- United States occupation of the Dominican Republic (1965–1966)
United States occupation of the Dominican Republic Part of the Cold War
General Robert York during the occupation.
Date April 28, 1965 – September 1966 Location Santo Domingo, Dominican Republic Result United States victory, Juan Bosch excluded from Presidency, election of Joaquín Balaguer. Belligerents United States
Inter-American Peace Force:
Dominican Armed Forces Training Center
(SIM) Dominican Military Intelligence Service
Commanders and leaders Lyndon B. Johnson
Strength 42,000 U.S. Marines and Paratroopers
1,130 Brazilian soldiers
250 Honduran soldiers
184 Paraguayan soldiers
160 Nicaraguan soldiers
21 Costa Rican military police officers
3 El Salvadoran staff officers
Unknown SIM and CEFA Soldiers
5,000 Casualties and losses United States:
- 3,500 Dominican civilians were killed during the conflict.
- This occupation should not be confused with the United States occupation of the Dominican Republic (1916–1924).
The second United States occupation of the Dominican Republic began when the United States Marines Corps entered Santo Domingo on April 28, 1965. They were later joined by most of the United States Army's 82nd Airborne Division and its parent XVIIIth Airborne Corps. The intervention ended in September 1966 when the 1st Brigade of the 82nd Airborne, the last remaining American unit in the country, was withdrawn. The occupation occurred at the same time that the United States was starting its military role in Vietnam.
After a period of political instability following the assassination of long-time Dominican dictator Rafael Trujillo in 1961, candidate Juan Bosch, a founder of the anti-Trujilloist Dominican Revolutionary Party (PRD), was elected President in December, 1962 and inaugurated in February 1963.
The Bosch administration was very much an oddity in Dominican history up to that point: a freely elected, liberal, democratic government that expressed concern for the welfare of all Dominicans, particularly those of modest circumstances, those whose voices had never really been heard before in the National Palace. The 1963 constitution guaranteed civil and individual rights, and endorsed civilian control of the military. These and other changes, such as land reform, struck conservative landholders and military officers as radical and threatening, particularly when juxtaposed against three decades of somnolent authoritarianism under the Trujillo Regime. The hierarchy of the Catholic Church also resented the secular nature of the new constitution, in particular its provision for legalized divorce. The hierarchy, along with the military leadership and the economic elite, also feared communist influence in the republic, and they warned of the potential for "another Cuba". The result of this concern and opposition was an U.S. supported military coup d'état on September 25, 1963.
The coup effectively negated the 1962 elections by installing a civilian junta, known as the "Triunvirato", dominated by the Trujullistas remnants. The initial head of the Triumvirate was Donald Reid C. The Triumvirate never succeeded in establishing its authority over competing conservative factions both inside and outside the military; it also never convinced the majority of the population of its legitimacy. The widespread dissatisfaction with Reid and his government, coupled with lingering loyalties to Bosch, produced a revolution on May 16.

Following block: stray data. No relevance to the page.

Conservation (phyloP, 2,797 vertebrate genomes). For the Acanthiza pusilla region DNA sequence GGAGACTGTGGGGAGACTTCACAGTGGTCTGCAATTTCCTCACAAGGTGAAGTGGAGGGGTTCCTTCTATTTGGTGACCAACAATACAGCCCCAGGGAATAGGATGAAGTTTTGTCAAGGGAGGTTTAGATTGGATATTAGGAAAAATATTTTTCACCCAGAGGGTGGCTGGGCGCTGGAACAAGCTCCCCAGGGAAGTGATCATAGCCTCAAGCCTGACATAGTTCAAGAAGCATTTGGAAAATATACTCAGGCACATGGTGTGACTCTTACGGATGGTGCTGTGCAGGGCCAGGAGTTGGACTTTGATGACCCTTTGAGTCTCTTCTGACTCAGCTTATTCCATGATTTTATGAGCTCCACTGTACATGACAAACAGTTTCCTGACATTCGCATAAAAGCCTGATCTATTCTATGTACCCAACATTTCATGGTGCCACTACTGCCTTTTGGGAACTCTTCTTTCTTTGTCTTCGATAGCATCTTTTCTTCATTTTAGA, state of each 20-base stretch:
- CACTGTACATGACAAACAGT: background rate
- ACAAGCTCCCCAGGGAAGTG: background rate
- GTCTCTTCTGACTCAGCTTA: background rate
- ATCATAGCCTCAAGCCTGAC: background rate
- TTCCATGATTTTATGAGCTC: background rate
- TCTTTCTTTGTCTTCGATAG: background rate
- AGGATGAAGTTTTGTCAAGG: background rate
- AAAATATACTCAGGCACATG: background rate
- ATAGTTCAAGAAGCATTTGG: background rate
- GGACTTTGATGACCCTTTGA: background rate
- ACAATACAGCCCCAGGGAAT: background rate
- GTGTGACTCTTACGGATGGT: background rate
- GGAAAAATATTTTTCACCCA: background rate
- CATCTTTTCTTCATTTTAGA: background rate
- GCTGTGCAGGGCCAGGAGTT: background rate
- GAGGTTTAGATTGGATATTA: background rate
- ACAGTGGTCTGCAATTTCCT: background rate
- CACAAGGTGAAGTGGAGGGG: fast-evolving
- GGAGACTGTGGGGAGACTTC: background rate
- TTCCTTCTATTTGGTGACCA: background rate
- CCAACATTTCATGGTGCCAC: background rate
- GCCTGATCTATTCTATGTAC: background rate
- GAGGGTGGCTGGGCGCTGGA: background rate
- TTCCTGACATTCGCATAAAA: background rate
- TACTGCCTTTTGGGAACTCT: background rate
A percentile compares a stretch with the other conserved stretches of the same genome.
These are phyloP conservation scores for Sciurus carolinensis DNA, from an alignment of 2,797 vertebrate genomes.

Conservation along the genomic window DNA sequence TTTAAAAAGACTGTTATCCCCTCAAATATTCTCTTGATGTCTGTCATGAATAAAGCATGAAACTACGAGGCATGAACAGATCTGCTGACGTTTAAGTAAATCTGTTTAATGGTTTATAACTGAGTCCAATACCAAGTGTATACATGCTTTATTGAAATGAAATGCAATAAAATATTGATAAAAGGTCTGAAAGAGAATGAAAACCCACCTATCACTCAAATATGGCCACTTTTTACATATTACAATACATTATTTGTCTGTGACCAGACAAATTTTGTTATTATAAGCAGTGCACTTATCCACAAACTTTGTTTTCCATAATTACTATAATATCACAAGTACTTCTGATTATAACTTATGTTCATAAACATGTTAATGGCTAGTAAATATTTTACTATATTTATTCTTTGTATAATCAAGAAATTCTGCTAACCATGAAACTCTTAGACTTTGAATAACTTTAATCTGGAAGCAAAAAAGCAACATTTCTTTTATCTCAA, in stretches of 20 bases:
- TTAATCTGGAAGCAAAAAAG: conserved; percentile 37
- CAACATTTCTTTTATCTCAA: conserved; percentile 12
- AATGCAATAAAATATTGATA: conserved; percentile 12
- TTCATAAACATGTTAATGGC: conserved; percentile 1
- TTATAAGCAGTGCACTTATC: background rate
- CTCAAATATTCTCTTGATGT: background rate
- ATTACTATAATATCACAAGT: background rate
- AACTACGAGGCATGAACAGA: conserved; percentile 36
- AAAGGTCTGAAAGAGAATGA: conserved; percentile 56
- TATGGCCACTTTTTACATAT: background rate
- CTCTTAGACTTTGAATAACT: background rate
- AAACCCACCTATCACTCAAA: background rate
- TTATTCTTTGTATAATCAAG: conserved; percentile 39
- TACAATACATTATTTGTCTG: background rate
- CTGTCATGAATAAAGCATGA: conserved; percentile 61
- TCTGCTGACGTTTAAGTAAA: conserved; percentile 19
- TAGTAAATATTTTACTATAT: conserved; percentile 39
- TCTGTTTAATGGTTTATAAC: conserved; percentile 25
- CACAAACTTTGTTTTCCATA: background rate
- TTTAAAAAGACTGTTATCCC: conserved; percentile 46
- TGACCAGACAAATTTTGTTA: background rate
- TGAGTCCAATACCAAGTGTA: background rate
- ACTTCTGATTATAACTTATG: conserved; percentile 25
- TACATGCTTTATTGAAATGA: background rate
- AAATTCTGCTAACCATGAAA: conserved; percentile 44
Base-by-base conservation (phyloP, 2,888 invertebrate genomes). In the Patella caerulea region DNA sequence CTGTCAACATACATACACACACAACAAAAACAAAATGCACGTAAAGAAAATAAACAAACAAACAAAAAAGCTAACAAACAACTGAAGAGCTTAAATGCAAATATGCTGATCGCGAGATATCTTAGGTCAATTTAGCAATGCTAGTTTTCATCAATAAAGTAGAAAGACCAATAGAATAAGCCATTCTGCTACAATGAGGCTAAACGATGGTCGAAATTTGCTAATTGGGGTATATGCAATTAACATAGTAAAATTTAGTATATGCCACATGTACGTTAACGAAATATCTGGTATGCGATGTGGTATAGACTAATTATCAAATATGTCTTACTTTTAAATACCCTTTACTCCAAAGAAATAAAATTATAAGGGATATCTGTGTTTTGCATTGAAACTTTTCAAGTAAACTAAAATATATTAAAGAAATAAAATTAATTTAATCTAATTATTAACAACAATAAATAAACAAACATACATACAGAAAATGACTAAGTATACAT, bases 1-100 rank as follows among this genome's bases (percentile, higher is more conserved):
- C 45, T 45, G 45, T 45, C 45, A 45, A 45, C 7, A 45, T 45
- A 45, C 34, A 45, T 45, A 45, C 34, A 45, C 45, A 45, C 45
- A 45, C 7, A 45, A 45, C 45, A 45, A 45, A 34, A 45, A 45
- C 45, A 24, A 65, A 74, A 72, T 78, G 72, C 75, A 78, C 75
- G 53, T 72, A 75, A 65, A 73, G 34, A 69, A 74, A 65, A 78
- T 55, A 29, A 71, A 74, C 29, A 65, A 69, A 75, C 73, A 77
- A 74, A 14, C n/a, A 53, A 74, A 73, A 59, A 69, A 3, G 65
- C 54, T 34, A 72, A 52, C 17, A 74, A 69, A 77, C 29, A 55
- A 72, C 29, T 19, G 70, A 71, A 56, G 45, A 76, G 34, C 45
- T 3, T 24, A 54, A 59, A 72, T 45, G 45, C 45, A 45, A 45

Wessin controlled the Centro de Entrenamiento de las Fuerzas Armadas (Armed Forces Training Center or "CEFA"), an elite group of about 2,000 highly trained infantry. Stationed at the San Isidro Air Base, it was unlike the regular army units: it was supplied with tanks, recoilless rifles and artillery, as well as its own attack aircraft. It was a quasi-independent organization, originally established by Ramfis Trujillo, the son of the former dictator, and was formed to protect the government and keep watch over the national guard, navy and air force. Elías Wessin had stated: "The Communist doctrine, Marxist-Leninist, Castroite, or whatever it is called, is now outlawed."
Subsequently, power was turned over to a civilian triumvirate. The new leaders quickly abolished the constitution, declaring it "nonexistent". The two years that followed were filled with strikes and conflicts.
Donald Reid Cabral, who now found himself at the head of the junta, was unpopular with most of the high-ranking officers in the military for his attempt to cut back on their privileges. He suspected that some or all of these officers would try to overthrow him in the spring of 1965. Hoping to forestall a coup, Reid, on 24 April 1965, dispatched his Army Chief of Staff General Marcos Rivera to cancel the commissions of four conspirators. The four officers not only failed to surrender, but seized a military camp northwest of Santo Domingo, and captured the Chief of Staff.
Immediately the Dominican Revolutionary Party and 14th of June Revolutionary Party put large numbers of armed civilians into the streets, resulting in the creation of unruly armed squads, known loosely as "Comandos". Well-armed bands of teenagers (Los Tigres) swarmed through Santo Domingo shooting at the police. The Dominican Popular Movement distributed Molotov cocktails to the crowds, and the rebel military established defensive positions at the Duarte Bridge.